The Hubble Galaxy Classification Scheme


In this exercise, you will learn to classify galaxies using the Hubble Classification scheme. You will also find their distances using the Hubble law.

Background and Theory

A galaxy is an assembly of between a billion (109) and a hundred billion (1011) stars. In addition to stars, there is often a large amount of dust and gas, all held together by gravity. The Sun and the Earth are in the Milky Way Galaxy (sometimes referred to as "the Galaxy"). Galaxies have many different characteristics, but the easiest way to classify them is by their shape (or "morphology"), and Edwin Hubble devised a basic method for classifying them in this way. In his classification scheme, there are three types of galaxies: spirals, ellipticals, and irregulars.

Not all galaxies are easily classified. Quasars are the bright, superluminal cores of very distant active galaxies. These galaxies are so distant in fact, that the quasars look like stars in most images. However, their redshifts are so high that we know that they can not be stars. These quasars are moving away from us at extremely high velocities. Quasar 3C273, for example, is moving away from us at 43,700 km/s!

The relationship between galaxy types is not clear. Because there is little evidence of star formation in elliptical galaxies, and because they seem to have extremely small angular momentum, it was thought that perhaps elliptical galaxies are much older than spirals. If this is true, then we would expect to see more spiral galaxies as we look farther out into the universe (that is, back in time). Recent observations made by Hubble Space Telescope do show more spirals in distant clusters of galaxies, however, there are also many more distorted galaxies and blue irregulars with enormous star formation rates.

We do know that there is a correlation between the environment and the type of galaxy that formed there. Dense clusters have much higher percentages of elliptical galaxies, indicating that dense galaxy formation regions are more likely to form ellipticals. The entire problem is not yet well understood, and many explanations rely heavily on the postulated existence of dark matter.

In the late 1920's, Edwin Hubble discovered one of the most fundamental properties of the universe, namely that it is expanding in all directions with a speed proportional to the distance. He used the redshift of spectral lines from distant galaxies (calculated by Slipher) whose distances could be determined by other means (for example, by Cepheid variable observations or measuring the angular sizes of HII regions). He interpreted the observed spectral shift as a Doppler shift, and determined that all galaxies (except a few very close ones that are in the same group of galaxies as the Milky Way) are receding from the Milky Way Galaxy with speeds proportional to their distances:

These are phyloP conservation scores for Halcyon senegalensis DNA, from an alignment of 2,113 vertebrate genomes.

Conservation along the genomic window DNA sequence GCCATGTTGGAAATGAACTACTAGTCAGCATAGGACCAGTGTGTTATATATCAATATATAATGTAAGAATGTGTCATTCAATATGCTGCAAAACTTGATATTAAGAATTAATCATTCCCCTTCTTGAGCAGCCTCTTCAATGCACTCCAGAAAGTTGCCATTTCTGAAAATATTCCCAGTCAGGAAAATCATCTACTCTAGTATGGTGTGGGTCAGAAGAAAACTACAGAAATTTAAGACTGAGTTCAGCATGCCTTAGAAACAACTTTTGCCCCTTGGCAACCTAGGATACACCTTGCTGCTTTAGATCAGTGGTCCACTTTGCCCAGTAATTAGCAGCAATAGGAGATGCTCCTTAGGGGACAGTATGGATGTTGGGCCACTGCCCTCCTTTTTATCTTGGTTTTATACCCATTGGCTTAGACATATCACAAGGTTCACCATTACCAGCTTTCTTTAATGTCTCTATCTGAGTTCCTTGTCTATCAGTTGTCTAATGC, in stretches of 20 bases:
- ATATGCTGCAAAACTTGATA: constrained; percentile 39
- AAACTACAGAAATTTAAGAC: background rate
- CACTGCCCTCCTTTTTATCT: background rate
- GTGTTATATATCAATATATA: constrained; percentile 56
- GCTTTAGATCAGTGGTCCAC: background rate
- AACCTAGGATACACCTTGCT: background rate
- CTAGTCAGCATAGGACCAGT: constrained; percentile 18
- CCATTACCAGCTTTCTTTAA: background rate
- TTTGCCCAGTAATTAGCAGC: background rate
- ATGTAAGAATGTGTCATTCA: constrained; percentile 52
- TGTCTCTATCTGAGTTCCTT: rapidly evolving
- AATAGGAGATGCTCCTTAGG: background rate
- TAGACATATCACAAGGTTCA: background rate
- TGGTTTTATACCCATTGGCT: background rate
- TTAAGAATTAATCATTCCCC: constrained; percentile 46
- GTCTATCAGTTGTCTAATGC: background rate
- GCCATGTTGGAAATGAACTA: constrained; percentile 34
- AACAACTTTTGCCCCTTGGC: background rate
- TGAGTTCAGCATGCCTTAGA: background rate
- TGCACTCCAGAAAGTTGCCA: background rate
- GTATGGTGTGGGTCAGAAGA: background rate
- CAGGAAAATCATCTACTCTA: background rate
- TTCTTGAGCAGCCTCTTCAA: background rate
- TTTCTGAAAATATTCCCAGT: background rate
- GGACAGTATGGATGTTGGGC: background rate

where d is the galaxy's distance (in Mpc), H is Hubble's constant (with a modern value of about 65 km/s/Mpc), and the speed v is found from the Doppler shift of the galaxy.


Print out the worksheet.
  1. Examine the images of each of the galaxies listed in the table below. When there is more than one galaxy in the image, use the finding chart to identify the galaxy in question. Identify each galaxy's type. Estimate the subgroup of the spirals, and measure the major and minor axes of the ellipticals so that you can calculate n and find the subclass. Use any scale you like to measure the major and minor axes, but be sure to measure both axes on the same scale. Note: you only need to measure the axes for the elliptical galaxies!

    Galaxy images
    NGC 1381 NGC 1398 NGC 224 NGC 3031 NGC 3384 NGC 4374 NGC 4435 NGC 4486
    NGC 4565 NGC 4594 NGC 4736 NGC 5055 NGC 5194 NGC 5236 NGC 7331 3C273

  2. Use the Hubble constant and the formula given in the Background and Theory section to find the distance to each galaxy. Convert the distance from Mpc to light years. (1 Mpc = 3.26·106 l.y.) Converting to light years gives the amount of time the light traveled between leaving the galaxy and arriving at the telescope.
  3. Check to make sure that all of your answers make sense. For example, check that none of the galaxies' light has been traveling for more than the age of the Universe. It is often difficult to make astronomical numbers meaningful. For each of the galaxies, indicate what was happening in the Earth's history when the light left that galaxy. For reference, the dinosaurs became extinct about 65 million years ago, Pangaea split into multiple continents about 200 million years ago, the Earth is about 4.5 billion years old, and the Universe is about 15 billion years old.
  4. The velocity of NGC224 is negative. What does this mean? What are the implications for applying the Hubble Law to this galaxy?
  5. 3C273 is one of the brightest radio sources in the sky. But the type of galaxy 3C273 is impossible to find from these images. Does this make sense? Hint: Look at the distance...
  6. Look again at the color image of ngc5194. What color are the arms? What color is the bulge? Explain the colors that you see.